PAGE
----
Home Financial Record Boris Johnson defends his record as Prime Minister and Covid lockdowns

Boris Johnson defends his record as Prime Minister and Covid lockdowns


Boris Johnson said the NHS would be ‘in an even worse position’ if the UK government hadn’t implemented lockdowns throughout the coronavirus pandemic, in a strong defense of his three-year term as prime minister .

In his final speech, Johnson defended his record as prime minister on Thursday, saying he had not ‘escaped the big decisions’ on issues such as climate change or social care, as he announced a £700 million financing for the Sizewell C. nuclear power station in Suffolk, England.

Asked about his handling of the pandemic, which is the subject of a public inquiry, Johnson said the health service would have been “overwhelmed” without action to reduce the spread of Covid-19.

“People are now saying too much lockdown has caused the current problems in the NHS,” he told reporters. “I’m afraid to say the opposite is the case, in that if we hadn’t locked down, the problems we are facing now in the NHS would be even worse.”

Rishi Sunak, a Conservative leadership candidate and former chancellor, was sharply critical of the government’s handling of the pandemic this month. He told The Spectator magazine that too little consideration was given to trade-offs when deciding to lock down, including the effect on children.

Johnson’s successor, to be announced next week after voting closes in the Conservative leadership race on Friday, will face a beleaguered health service.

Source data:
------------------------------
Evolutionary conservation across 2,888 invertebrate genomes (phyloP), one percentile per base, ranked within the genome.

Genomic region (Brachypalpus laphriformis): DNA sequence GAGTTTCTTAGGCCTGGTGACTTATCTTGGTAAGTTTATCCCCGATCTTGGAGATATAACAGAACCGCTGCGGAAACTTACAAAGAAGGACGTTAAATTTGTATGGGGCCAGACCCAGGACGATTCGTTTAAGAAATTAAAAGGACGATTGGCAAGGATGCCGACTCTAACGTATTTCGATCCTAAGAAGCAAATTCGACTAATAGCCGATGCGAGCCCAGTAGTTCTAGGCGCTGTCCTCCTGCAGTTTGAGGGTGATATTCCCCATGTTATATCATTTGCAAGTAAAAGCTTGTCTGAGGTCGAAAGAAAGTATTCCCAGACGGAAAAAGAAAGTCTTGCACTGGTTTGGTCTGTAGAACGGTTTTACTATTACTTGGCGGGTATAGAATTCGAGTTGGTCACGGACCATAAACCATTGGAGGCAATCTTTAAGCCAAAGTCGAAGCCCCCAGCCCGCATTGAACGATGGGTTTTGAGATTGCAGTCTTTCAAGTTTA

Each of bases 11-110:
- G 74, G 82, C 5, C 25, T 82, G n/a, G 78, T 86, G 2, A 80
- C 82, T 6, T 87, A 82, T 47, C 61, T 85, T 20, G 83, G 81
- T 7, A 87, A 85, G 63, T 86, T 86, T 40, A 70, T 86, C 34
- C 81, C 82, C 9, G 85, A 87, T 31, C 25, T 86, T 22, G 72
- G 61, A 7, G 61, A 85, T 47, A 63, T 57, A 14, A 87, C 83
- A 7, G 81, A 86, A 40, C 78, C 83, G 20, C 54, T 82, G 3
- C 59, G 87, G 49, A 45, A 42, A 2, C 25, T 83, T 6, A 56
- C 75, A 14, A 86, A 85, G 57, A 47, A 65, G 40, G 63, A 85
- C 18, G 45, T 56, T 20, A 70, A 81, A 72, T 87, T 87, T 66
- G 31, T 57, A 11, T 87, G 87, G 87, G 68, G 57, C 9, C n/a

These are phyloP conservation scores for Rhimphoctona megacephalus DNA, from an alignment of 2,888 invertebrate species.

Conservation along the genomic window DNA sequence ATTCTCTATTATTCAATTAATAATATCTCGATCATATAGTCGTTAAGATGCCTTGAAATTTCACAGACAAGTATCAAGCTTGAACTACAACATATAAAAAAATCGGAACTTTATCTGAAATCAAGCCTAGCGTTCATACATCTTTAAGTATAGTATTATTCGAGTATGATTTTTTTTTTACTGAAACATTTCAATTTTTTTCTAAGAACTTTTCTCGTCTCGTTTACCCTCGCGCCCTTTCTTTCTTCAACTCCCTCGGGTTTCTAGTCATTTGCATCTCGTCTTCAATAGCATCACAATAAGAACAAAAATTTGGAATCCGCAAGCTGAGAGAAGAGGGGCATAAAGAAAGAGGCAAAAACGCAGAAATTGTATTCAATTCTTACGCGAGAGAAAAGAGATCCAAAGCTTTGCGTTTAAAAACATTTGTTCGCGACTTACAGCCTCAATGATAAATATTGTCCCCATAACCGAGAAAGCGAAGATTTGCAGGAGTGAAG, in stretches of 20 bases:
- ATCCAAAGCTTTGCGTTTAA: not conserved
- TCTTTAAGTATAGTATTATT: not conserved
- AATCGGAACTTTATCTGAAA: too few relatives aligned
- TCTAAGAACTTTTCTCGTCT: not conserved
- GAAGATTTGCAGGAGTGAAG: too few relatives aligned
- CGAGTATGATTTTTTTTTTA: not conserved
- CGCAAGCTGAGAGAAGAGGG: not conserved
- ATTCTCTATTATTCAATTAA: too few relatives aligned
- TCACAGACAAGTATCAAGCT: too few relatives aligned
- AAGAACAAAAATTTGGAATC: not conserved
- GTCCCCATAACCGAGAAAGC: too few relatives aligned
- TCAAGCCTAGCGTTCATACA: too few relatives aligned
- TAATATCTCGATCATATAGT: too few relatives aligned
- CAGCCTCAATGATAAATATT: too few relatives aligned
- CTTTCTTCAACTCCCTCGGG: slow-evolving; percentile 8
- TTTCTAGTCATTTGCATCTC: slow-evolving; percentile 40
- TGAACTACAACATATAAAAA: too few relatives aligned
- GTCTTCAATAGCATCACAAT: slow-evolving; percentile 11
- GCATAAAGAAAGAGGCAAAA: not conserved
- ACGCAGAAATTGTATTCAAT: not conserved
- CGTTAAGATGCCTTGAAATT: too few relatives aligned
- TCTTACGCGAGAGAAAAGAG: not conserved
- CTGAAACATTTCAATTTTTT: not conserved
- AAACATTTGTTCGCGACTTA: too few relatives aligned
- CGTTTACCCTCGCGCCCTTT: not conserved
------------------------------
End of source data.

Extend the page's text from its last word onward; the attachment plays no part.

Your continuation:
In addition to widespread vacancies in the health and social care sector, around 6.7 million people are waiting for non-emergency hospital treatment – the highest number in NHS history.

As well as defending his case, Johnson confirmed the government would invest £700m to take a 20% stake in French energy group EDF’s new nuclear project at Sizewell on England’s east coast – on a stipend existing £1.7bn deal made last year. .

Johnson, who has made cutting the UK’s carbon emissions and improving energy independence a priority during his tenure, issued a warning to his colleagues, including Tory leader Liz Truss, regarding the restart of hydraulic fracturing.

He said while he was “not at all intellectually or morally opposed to it”, it was “doubtful” that extracting shale gas would be easy and would not cause environmental damage unlike energy cheap wind turbine.

During the latest leadership contest roundups on Wednesday, Truss said she would ease the cost of living crisis by reducing the tax burden and increasing the national energy supply.

But she declined to outline specific additional measures she would implement as Prime Minister, saying: ‘I don’t sort things in and out. . . I’m not sitting here writing a budget or a tax event.

Johnson also warned on Thursday that soaring energy bills would mean “a very difficult winter” for households, but said his successor would be able to add to the government’s existing £37billion support package.

Johnson said he was “proud” of his administration’s work, adding that it has continuously taken a long-term approach to policy issues.

“At every stage of the last three years, what we have tried to do is put in the things that this country will need in the long term, to try to see what future generations will need for their prosperity, for their productivity and quality of life.”